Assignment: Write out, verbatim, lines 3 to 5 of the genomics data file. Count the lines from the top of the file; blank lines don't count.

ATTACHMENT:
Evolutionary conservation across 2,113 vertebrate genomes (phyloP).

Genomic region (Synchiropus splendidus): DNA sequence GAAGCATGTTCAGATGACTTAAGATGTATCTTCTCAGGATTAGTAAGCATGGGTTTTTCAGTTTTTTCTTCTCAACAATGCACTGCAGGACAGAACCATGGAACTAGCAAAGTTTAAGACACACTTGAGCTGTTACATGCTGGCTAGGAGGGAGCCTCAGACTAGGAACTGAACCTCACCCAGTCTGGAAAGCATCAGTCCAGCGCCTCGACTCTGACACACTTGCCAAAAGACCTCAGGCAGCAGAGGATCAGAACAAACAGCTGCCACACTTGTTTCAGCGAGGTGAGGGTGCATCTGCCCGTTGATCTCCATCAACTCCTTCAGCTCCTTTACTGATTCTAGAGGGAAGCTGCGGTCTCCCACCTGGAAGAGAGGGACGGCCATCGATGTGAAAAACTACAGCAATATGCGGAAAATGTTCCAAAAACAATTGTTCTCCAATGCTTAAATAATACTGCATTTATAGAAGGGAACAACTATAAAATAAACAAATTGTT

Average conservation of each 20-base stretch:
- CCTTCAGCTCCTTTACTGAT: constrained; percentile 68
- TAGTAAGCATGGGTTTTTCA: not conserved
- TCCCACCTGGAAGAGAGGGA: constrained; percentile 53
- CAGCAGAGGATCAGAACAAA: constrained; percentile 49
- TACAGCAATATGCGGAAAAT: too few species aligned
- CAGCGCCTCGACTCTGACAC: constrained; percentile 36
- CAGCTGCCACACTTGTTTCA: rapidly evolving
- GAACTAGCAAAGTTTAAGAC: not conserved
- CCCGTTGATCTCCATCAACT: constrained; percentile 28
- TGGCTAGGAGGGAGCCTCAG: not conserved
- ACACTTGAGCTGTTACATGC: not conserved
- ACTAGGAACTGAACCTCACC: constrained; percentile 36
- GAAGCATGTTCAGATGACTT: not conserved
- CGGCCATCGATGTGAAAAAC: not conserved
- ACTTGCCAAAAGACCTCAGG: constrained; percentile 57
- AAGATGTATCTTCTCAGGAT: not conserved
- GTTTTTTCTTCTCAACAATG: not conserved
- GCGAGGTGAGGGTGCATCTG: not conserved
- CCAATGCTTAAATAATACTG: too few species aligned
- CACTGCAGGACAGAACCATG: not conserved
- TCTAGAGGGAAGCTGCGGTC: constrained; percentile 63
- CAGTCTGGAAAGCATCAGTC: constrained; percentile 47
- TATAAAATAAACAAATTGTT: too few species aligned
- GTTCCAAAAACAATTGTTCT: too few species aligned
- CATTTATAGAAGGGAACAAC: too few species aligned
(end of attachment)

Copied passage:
Average conservation of each 20-base stretch:
- CCTTCAGCTCCTTTACTGAT: constrained; percentile 68
- TAGTAAGCATGGGTTTTTCA: not conserved